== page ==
Amnesty marks sixth anninversary of Guantánamo Bay with a protest in Belfast: MLAs to join protest
Amnesty International is marking the sixth anniversary of US detentions at Guantánamo Bay (11 January) with protests in Belfast and around the world as part of its campaign to close the US-run prison camp. 1000 parliamentarians from across the world, including 33 from the Northern Ireland Assembly, have signed a petition calling on the US to shut the prison camp and to stop secret detention; this petition is to be presented to all members on the US congress on the Friday 11th January.
At 12.20pm on Friday 11 January in Writers Square, Belfast, dozens of Amnesty activists, all dressed as Guantánamo inmates in orange boiler suits and face masks, together with ‘US camp guards’ who will shout orders to the ‘detainees’ and force them to assume stress positions used at Guantánamo Bay.
Mr John McCallister, MLA for South Down, who signed the petition, said:
"Guantanamo Bay and secret detentions are a disgrace. In the face of terrorism, we must ensure that we stand squarely behind the rule of law."
Alex Attwood, MLA for West Belfast who also signed the petition added:
" Guantanamo Bay and the White House's policy of detention without trial has damaged America's reputation throughout the world. the answer to terror is not internment or torture. Guantanamo's closure is long over due."
Patrick Corrigan Northern Ireland Programme Director said:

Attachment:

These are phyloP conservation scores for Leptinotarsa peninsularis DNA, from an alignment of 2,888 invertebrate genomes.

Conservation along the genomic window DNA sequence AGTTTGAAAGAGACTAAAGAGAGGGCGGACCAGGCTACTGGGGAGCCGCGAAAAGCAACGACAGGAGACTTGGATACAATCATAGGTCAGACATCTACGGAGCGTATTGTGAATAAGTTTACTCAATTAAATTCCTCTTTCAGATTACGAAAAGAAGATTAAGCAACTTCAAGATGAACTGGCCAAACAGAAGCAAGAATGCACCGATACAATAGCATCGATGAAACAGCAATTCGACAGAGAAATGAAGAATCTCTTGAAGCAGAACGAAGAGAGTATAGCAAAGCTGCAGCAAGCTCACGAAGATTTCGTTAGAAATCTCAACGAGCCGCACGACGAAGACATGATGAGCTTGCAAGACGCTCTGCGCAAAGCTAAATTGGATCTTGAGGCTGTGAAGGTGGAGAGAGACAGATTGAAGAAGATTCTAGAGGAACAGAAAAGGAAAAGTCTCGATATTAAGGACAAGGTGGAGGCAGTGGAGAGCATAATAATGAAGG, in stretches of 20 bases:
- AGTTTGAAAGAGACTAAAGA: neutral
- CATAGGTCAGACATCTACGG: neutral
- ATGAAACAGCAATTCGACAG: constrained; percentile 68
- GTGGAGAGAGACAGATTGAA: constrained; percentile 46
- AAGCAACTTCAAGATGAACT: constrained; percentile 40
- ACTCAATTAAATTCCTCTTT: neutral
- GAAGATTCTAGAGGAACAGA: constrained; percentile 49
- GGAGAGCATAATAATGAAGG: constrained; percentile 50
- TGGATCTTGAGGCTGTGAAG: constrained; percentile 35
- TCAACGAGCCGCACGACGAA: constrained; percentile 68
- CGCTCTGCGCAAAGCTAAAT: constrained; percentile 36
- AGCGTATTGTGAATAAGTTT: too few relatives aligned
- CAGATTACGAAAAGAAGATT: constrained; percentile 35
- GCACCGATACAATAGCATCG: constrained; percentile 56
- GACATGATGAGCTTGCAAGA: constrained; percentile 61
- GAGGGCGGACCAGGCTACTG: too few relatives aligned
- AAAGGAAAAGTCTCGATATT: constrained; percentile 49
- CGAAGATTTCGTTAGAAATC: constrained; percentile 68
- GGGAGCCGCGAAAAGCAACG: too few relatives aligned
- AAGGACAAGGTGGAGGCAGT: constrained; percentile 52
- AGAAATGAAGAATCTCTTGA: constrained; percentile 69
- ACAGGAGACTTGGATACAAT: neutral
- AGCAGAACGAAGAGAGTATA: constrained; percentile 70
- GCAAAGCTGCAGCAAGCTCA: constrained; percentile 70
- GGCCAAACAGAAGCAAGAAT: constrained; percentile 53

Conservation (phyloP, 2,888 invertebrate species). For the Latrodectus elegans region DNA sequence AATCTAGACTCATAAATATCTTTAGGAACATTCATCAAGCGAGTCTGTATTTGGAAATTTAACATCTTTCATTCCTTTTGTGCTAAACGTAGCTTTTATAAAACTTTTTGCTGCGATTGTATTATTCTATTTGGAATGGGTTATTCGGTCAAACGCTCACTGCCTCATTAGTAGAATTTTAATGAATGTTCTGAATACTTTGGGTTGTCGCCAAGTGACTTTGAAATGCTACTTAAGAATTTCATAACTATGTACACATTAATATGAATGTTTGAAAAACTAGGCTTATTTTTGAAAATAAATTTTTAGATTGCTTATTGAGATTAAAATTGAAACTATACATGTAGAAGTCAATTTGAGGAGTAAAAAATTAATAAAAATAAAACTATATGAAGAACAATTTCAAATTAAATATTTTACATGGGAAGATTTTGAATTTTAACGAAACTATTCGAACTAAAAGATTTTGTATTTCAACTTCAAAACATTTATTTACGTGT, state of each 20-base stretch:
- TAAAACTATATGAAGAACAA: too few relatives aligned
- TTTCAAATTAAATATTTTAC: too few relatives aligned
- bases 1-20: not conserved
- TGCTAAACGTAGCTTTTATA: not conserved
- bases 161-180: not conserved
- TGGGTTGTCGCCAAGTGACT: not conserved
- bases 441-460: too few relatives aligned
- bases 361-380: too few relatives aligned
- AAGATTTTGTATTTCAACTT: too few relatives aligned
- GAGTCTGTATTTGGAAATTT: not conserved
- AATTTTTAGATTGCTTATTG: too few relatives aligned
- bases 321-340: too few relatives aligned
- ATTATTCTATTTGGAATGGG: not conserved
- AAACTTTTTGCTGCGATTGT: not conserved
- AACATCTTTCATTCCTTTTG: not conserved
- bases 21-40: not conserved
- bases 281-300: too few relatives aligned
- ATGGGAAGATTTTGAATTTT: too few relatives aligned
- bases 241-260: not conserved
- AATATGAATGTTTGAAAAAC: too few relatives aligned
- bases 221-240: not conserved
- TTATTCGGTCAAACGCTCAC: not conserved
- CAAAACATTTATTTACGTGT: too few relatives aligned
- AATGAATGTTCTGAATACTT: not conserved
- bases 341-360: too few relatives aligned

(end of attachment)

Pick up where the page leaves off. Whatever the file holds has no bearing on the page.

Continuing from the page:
“It’s time for Guantánamo Bay to close. After six long years these totally illegal detentions must come to an end.
“Guantánamo Bay has completely failed to make the world a safer place and instead has had a disastrous effect on respect for human rights around the globe. In the last six years it has become a symbol for human rights abuses in the ‘war on terror’.
“Of course, governments need to combat terrorism, but this must be done using proper courts and proper justice. Guantánamo’s detainees should be given a fair trial or released to a safe country.
Amnesty International is warning that illegal practices adopted by the US government in its ‘war on terror’ - at Guantánamo and with CIA secret detentions - have led to a dangerous setting aside of fundamental human rights in the name of national security.
The organisation cites a corrosive effect on the rule of law and respect for human rights in Afghanistan, Pakistan, East Africa and Europe. In Pakistan, for example, the recent reappearance of people previously considered ‘disappeared’ has highlighted this trend.
Meanwhile, Amnesty International knows of at least 38 people believed to have been held in secret detention by the CIA whose fate and whereabouts remain unknown. The human rights organisation is pointing out that the CIA’s rendition and detention programme could not have operated without the cooperation of other governments, and that such governments have also been complicit in Guantánamo detentions.